Is failure good for girls? Jessica Lahey, author of the new bestseller, The Gift of Failure, says it is in this conversation we had recently. Especially when parents choose to not protect girls from failing when they could.
But just a minute. It seems like girls already face enough challenges in life that parents can’t do anything to prevent. So what’s the harm in us making their life a little less difficult by dropping off forgotten completed homework or lunch on our way to work?
I certainly did these kinds of little things to support my daughters. I knew they’d be embarrassed when they didn’t have the homework to turn in on time. And I didn’t want them to feel embarrassed. I’d been there myself too many times. I knew the sensation of red creeping up my cheeks when others noticed I’d made a mistake.
For me, this extended far outside school to nearly everything I did. Once, when staying with relatives, I was slicing cucumbers for a salad and asked my aunt if it was okay that the slices were different widths! I was a perfectionist at a young age and felt failure was always waiting around the corner.
Naturally, I wanted to spare my daughters the dread of mistakes and embarrassment that I hated. When they were little, I thought that not failing would help them become self-confident and capable. What I didn’t see was that I was subtly teaching them to avoid mistakes like the plague, as though failure could break them. And that undermined their self-confidence at the same time we were telling them how wonderful they were. They quite reasonably picked up our non-verbal message that they were incapable of bouncing back from failure.
How Does Failure Affect Girls?
As Rachel Simmons said on Time.com, “When girls make mistakes, they’re more likely to interpret the setback as a sign they lack ability — a factor much harder for girls to change. Boys, on the other hand, tend to attribute failure to more controllable circumstances.”
Girls also can develop a drive for perfectionism, as I did. On the plus side, it gave me the feeling I could control at least some of my life and experience. Girls who see our still-unequal world look for ways they can feel powerful. But perfectionism is a hollow power that shatters easily with the smallest mistake or judgment from someone else.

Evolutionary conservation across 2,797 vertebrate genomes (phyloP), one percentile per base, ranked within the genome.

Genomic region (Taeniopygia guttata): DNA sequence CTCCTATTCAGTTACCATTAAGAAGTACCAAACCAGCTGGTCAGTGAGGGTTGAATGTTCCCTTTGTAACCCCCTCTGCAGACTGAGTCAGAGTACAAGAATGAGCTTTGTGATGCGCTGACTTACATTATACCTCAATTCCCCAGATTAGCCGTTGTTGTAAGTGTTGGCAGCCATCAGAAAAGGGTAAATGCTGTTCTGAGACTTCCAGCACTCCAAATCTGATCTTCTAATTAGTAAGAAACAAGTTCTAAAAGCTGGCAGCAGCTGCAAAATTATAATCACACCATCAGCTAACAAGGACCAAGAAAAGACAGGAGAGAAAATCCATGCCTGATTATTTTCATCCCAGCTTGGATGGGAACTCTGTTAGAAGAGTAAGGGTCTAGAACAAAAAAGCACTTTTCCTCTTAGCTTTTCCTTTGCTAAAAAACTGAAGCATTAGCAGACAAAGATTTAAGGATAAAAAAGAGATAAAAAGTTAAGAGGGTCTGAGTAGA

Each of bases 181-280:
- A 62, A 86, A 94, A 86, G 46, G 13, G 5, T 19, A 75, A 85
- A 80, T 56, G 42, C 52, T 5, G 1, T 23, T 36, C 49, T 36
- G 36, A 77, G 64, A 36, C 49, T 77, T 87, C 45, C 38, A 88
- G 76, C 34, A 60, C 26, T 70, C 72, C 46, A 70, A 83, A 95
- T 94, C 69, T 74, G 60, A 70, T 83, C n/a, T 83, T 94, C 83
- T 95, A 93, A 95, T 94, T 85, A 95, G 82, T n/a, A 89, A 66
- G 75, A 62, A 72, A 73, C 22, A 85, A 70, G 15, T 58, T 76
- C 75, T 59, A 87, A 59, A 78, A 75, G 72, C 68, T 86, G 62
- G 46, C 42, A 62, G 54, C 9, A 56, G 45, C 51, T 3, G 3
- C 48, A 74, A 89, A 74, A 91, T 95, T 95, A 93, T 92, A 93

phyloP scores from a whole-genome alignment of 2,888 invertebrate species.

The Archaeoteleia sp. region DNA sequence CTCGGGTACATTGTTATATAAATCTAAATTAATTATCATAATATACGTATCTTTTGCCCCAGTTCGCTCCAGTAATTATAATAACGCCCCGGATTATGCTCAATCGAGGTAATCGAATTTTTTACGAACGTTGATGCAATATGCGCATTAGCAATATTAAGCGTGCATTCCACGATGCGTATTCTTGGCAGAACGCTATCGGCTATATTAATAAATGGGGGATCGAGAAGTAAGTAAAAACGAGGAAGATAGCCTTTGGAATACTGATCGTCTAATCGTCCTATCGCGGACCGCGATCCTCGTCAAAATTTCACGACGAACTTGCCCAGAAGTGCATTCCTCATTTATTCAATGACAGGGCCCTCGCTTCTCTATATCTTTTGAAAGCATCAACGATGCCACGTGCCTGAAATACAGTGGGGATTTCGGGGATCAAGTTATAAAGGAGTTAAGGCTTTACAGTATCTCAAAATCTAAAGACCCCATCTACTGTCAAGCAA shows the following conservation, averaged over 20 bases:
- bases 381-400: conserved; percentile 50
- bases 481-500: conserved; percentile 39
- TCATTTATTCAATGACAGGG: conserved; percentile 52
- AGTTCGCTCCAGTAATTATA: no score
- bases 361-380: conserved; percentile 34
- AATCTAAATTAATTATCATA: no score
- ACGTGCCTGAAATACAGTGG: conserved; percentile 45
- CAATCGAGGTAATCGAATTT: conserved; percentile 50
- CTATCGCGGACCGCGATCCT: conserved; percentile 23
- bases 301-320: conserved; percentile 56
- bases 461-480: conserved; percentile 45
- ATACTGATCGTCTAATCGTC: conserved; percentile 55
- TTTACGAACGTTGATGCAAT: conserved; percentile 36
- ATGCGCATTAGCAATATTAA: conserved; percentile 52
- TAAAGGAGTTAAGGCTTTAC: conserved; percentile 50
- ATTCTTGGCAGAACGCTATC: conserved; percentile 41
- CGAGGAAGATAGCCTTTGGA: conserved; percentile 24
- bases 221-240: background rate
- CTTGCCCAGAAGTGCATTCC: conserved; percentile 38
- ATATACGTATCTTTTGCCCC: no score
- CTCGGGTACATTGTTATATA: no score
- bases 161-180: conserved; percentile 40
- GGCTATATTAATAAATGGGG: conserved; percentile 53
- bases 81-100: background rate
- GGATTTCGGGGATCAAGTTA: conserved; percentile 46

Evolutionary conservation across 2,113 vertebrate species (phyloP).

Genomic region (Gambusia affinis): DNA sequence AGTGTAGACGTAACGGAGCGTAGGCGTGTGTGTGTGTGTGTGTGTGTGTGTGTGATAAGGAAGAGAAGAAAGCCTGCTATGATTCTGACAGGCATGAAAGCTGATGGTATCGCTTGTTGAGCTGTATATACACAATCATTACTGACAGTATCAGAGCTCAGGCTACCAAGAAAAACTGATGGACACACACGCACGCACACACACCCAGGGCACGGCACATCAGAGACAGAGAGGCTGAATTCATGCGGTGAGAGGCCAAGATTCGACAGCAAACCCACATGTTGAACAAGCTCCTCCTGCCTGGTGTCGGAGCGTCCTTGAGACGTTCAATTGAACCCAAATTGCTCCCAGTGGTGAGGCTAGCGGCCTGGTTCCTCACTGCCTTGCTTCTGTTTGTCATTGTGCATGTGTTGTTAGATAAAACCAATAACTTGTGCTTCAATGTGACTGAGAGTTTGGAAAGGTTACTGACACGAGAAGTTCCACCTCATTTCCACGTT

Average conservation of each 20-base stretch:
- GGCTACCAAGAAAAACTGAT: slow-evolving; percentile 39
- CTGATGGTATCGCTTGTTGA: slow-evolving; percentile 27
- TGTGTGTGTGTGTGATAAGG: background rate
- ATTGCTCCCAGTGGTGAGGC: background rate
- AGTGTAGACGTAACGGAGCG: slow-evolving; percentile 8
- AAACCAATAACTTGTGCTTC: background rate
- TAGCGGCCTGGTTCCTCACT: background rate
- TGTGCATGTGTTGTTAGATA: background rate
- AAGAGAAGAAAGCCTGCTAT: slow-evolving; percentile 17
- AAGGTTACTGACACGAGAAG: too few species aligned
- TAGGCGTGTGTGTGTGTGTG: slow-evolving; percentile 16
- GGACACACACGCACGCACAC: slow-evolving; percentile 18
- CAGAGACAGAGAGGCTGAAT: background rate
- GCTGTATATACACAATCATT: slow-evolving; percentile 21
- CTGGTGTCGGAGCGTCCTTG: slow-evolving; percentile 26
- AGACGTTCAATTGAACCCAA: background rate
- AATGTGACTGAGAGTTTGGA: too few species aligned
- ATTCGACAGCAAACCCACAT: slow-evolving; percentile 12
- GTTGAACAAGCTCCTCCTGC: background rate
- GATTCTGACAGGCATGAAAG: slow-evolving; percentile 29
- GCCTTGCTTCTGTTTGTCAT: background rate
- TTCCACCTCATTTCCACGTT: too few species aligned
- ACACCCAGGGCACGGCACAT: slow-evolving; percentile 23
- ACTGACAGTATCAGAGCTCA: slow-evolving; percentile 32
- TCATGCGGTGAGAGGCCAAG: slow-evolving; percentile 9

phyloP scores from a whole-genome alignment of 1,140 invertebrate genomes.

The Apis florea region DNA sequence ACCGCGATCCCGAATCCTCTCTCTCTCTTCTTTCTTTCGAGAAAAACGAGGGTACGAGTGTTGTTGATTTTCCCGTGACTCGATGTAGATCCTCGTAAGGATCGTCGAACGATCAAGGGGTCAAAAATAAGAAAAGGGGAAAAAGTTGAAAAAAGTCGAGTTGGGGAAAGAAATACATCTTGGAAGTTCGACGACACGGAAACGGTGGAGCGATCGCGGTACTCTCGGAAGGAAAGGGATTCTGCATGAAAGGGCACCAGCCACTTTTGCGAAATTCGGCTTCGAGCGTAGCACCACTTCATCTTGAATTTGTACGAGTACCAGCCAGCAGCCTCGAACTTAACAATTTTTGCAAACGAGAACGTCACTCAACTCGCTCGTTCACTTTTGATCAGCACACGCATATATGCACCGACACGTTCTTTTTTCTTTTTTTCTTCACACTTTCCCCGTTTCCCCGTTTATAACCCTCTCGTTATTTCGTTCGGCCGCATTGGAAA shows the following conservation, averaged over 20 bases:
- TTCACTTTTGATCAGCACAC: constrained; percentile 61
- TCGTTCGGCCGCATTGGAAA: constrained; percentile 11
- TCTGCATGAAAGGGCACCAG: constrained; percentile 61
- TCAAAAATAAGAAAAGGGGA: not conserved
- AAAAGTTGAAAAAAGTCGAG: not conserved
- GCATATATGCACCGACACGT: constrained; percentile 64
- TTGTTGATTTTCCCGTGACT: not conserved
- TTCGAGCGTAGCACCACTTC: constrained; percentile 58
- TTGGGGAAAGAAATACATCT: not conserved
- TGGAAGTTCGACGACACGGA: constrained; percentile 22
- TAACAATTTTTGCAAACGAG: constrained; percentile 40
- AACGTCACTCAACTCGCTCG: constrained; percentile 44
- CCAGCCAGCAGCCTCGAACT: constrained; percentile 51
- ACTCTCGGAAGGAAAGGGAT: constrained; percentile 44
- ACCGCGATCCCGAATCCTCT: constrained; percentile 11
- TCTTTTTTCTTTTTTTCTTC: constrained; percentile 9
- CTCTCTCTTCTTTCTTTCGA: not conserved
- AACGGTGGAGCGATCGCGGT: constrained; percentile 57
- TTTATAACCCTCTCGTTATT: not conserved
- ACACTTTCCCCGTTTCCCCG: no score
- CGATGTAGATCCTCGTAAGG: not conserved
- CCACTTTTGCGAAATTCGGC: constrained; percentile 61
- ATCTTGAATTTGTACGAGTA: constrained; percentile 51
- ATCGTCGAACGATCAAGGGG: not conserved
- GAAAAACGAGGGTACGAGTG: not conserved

Growing up, I viewed failure as the worst possible thing. I felt a lot of pressure around not failing, and anxiety about being judged by others in any way. With schoolwork, trying to avoid failure led me to procrastinate. By not putting my all into an assignment, I pre-cushioned the potential blow of not getting an A. I didn’t try out for even a single sports team because I figured I wouldn’t make it.
3 Things to Do to Help our Girls Fail
First and foremost, we need to admit our own reasons for wanting our girls to not fail. For me, it was my need to avoid the pain and vulnerability I felt when they were frustrated or uncertain. When they felt like that, I thought I was failing them as a mother. I didn’t have enough confidence in their toughness of mind and emotional strength to hang in there through their frustration without intervening to relieve it. I wish I had.
Fortunately for them, as my daughters got older I had to face the fact that I couldn’t shield them from failure. Life lived fully has plenty of failure in it, no matter our age. My life is certainly an example of this!
And failure in childhood is a powerful teacher, especially when parents can be the emotional safety net that allows girls to feel the frustration, embarrassment, hurt or whatever comes, and then listen while their daughter figures out what to do next. Failure handled this way builds true self-confidence. It’s the definition of resilience which is one of the very best gifts we can hope to give our children.
Dr. Kenneth Ginsburg says, “Even a stable child equipped with good coping strategies may get overwhelmed, and that’s neither a sign of a child’s weakness nor a sign of poor parenting. To help your daughter to open up, simply reinforce you are there to be supportive, without judgment.”
Opportunities for failure lie everywhere in school, sports, arts, work, and relationships. It’s something we never get too wise to experience. But we and our girls don’t need to dread that failure is right around every corner. Above all, we need to know, and to show our girls, that failure isn’t just a negative. It may not be fun. It is okay.
P.S. A HUGE Thank You To Our Contributing Artists!
Mouni Feddag donated her beautiful artwork to the Fiction section of our November-December 2015 issue! She saw our online community and magazine, and wanted to support our mission. Check out her website and her Facebook. ALSO thank you to Karianne Munstedt, the professional photographer who did the cover photo with her NMG member daughter. Take a look at her website here. Professionals who donate their photography and artistic skills help make our magazine a wonderful visual experience for our members.